How wonderfully entertaining is the great British public in one of its periodic fits of steaming hypocrisy, this time over the excesses of newspapers.
The very same public who have enjoyed so many of these very excesses.
How enlivened we found our Sunday mornings as we both tut-tutted and smirked over tales of errant scoutmasters, naughty vicars running off with pretty choirgirls and ‘respectable’ middle aged housewives revealed as suburban brothel keepers.
All thanks to a now defunct Sunday paper.
It is certainly right for the law to take action against newspapers in cases involving such as the Millie Dowler parents, the McCanns and similar.
Legal sanctions already exist to deal with such cases and it is not the fault of the newspapers that they were not acted upon.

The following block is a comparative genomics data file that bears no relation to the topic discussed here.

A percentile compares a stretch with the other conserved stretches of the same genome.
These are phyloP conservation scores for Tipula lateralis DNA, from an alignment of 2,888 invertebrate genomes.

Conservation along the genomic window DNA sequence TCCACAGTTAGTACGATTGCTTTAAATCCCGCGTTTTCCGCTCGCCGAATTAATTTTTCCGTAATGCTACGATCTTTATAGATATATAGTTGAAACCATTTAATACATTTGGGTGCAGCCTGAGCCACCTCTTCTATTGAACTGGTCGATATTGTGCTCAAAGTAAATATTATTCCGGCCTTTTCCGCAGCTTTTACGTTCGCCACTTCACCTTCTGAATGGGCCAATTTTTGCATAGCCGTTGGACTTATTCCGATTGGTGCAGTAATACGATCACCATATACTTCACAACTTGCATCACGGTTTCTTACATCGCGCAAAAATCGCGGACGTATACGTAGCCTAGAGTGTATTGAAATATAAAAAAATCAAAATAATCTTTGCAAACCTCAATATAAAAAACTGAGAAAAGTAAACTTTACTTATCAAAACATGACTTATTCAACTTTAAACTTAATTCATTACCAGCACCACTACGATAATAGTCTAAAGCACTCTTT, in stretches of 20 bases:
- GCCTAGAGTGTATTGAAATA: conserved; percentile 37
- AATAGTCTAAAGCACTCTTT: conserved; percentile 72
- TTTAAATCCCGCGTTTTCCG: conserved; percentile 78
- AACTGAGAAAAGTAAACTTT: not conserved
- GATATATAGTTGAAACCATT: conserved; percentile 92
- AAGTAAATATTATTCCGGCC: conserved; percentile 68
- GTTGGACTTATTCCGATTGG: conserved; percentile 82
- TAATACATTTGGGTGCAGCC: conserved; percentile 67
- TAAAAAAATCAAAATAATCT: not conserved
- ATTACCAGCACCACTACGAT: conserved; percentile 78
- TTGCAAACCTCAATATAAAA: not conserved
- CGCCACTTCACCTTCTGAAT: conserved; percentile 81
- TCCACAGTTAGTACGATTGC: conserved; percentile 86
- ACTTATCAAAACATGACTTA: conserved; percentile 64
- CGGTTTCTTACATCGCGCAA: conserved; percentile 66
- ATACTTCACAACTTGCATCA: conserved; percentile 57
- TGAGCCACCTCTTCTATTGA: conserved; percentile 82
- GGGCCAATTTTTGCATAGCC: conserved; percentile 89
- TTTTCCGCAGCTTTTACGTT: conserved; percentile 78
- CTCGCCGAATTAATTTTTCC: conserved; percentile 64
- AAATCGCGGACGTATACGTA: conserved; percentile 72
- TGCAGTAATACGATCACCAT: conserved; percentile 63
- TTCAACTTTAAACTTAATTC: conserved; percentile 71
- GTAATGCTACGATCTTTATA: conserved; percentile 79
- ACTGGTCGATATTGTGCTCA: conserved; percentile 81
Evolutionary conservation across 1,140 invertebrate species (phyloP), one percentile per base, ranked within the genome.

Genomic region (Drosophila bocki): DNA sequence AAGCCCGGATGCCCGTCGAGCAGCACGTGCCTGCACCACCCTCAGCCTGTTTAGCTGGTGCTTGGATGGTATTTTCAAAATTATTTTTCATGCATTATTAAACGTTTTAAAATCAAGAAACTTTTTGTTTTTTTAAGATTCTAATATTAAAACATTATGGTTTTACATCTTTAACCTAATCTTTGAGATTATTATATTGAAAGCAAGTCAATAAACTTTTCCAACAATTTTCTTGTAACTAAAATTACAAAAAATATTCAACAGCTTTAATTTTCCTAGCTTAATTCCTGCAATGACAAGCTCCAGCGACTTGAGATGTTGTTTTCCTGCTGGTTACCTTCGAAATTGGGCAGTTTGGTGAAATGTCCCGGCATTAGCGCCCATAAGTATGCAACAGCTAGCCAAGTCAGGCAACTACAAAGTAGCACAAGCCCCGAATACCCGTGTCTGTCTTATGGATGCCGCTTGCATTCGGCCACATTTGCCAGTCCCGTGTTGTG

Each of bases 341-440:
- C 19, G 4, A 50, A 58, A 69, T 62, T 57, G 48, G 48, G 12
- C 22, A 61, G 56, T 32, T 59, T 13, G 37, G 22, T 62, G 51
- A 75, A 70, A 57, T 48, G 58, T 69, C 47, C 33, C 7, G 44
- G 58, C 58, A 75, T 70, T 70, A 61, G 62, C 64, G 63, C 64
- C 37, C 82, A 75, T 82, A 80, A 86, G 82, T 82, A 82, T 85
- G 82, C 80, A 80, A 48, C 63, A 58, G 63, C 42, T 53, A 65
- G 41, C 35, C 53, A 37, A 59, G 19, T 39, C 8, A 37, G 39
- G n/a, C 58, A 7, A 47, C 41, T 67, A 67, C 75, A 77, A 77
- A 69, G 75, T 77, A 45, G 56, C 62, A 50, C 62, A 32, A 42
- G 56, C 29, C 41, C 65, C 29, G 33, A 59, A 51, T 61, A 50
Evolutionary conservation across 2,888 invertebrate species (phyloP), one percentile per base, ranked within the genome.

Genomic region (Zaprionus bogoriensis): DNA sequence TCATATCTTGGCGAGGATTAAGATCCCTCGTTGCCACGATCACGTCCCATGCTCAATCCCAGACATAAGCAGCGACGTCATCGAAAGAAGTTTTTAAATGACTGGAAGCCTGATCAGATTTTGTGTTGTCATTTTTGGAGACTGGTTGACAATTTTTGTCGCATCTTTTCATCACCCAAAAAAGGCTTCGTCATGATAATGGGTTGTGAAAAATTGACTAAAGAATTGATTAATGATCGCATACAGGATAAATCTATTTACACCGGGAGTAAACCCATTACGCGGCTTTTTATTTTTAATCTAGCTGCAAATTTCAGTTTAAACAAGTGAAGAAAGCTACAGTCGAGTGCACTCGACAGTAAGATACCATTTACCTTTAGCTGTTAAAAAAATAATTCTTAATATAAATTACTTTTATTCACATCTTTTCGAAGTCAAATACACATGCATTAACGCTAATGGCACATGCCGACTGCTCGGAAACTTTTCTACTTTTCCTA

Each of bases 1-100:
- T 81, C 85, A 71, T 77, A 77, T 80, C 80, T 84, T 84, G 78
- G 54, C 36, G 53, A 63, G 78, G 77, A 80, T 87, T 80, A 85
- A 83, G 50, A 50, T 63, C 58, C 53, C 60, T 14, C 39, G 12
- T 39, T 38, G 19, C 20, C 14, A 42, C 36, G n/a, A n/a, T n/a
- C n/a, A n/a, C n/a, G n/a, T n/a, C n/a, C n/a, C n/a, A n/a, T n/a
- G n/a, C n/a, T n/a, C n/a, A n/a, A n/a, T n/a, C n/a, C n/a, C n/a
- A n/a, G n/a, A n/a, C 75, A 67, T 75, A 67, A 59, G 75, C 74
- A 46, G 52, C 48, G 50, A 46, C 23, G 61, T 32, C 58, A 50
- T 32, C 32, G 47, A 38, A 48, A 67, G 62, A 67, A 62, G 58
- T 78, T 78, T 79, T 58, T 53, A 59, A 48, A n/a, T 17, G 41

The law should certainly be used in cases such as the above and examples of clear criminality such as theft.
Let us not forget that it was the newspapers who exposed so many jail-worthy MPs.
However, most of the protestations by ‘celebrities’ should be ignored, for they are only too eager to co-operate with the media when they have something to sell.
They should not be allowed to have it both ways.
The British press has a long and often scurrilous history in lampooning and exposing those who deserve such treatment.
It would be utterly wrong to have it muzzled at the behest of those who have something to hide, be it deadly serious or merely titillating and entertaining.
Mr T Crawford